The Eurasian Journal of Medicine
Review

A Positive or Negative Connection of Diabetes Mellitus to the Oral Microbiota

1.

Department of Microbiology, University of Karbala Faculty of Medicine, Karbala, Iraq

Eurasian J Med 2023; 55: 83-89
DOI: 10.5152/eurasianjmed.2023.21164
Read: 537 Downloads: 194 Published: 01 February 2023

Common noncommunicable diabetes mellitus disease has many complications in several parts of the human body. The oral cavity is one of the areas affected by diabetes mellitus conditions. The most common complications of diabetes mellitus in oral areas include increased drying of the mouth and increased oral diseases resulting from either microbial activity, such as dental caries, periodontal diseases, and oral candidiasis, or physiological problems, such as oral cancer, burning mouth syndrome, and temporomandibular disorders. Diabetes mellitus also has an impact on the diversity and quantity of oral microbiota. Oral infections promoted by diabetes mellitus mainly result from disturbance of the balance between different species of oral microbiota. Some oral species may be positively or negatively correlated with diabetes mellitus, while others may not be affected at all. The most numerous species in the presence of diabetes mellitus are those of phylum Firmicutes of bacteria such as hemolytic Streptococci, Staphylococcus spp., Prevotella spp., Leptotrichia spp., and Veillonella and species of the fungus Candida. Proteobacteria spp. and Bifidobacteria spp. are common microbiota that are negatively impacted by diabetes mellitus. In general, the effect of diabetes mellitus could include all types of oral microbiota, whether it is bacteria or fungi. The 3 types of association between diabetes mellitus and oral microbiota that will be illustrated in this review are increase, decrease, or lack of impact. As final inclusion, a great number of oral microbiota have increased in the presence of diabetes mellitus.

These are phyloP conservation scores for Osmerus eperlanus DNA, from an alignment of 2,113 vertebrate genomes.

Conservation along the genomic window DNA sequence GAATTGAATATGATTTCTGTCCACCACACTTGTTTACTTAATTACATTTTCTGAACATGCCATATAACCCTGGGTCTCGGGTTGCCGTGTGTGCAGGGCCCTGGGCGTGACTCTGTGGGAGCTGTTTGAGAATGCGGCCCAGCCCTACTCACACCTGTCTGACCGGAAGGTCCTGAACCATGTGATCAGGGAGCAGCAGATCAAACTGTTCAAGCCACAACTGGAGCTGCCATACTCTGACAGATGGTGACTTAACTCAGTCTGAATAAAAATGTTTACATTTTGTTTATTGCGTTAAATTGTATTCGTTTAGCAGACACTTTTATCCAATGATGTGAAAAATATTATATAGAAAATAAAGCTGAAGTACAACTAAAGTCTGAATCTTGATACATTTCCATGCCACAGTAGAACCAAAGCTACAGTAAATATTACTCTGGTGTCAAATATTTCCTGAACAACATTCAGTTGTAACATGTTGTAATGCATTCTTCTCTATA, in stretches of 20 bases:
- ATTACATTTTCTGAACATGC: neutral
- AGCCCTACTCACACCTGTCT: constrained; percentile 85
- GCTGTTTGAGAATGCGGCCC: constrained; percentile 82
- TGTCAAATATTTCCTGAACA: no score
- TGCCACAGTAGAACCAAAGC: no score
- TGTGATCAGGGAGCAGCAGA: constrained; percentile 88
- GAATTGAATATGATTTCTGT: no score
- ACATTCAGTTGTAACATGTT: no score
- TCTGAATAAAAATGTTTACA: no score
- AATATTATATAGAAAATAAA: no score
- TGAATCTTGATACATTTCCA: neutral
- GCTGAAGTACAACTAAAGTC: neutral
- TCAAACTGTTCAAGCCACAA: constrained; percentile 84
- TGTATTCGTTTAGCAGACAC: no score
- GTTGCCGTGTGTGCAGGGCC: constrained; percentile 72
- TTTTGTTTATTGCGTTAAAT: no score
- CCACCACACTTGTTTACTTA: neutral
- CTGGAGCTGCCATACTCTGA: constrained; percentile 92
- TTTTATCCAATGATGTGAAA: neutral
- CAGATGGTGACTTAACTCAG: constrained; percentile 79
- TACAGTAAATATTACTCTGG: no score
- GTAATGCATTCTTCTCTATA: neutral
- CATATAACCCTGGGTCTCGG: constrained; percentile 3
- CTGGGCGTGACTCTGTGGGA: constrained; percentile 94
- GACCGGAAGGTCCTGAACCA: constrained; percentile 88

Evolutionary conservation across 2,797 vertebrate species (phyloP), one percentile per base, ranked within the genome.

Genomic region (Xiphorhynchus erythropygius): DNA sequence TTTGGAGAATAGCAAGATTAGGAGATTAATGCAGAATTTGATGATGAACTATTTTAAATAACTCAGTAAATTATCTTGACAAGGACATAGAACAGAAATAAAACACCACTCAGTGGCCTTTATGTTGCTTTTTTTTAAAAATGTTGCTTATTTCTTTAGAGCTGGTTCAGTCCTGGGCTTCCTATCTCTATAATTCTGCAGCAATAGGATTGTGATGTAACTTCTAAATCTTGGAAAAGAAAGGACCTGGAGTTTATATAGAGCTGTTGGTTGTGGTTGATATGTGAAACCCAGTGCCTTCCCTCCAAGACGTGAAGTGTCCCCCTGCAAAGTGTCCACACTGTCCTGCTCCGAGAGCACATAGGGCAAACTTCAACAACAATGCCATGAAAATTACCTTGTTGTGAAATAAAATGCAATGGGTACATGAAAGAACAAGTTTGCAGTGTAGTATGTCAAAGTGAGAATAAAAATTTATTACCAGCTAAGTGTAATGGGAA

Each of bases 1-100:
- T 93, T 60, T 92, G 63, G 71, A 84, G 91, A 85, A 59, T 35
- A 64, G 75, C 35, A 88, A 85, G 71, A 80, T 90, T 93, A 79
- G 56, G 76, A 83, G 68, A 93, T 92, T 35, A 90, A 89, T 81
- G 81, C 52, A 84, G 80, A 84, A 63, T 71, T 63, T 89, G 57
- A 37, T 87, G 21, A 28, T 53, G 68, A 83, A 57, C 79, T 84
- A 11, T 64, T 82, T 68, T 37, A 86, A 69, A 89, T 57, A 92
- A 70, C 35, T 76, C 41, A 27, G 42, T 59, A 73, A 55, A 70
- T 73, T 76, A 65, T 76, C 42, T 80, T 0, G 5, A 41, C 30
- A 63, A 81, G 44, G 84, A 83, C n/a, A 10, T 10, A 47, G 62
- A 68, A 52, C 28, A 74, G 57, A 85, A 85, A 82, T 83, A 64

Cite this article as: AL-Janabi AAHS. A positive or negative connection of diabetes mellitus to the oral microbiota. Eurasian J Med 2023;55(1):83-89.

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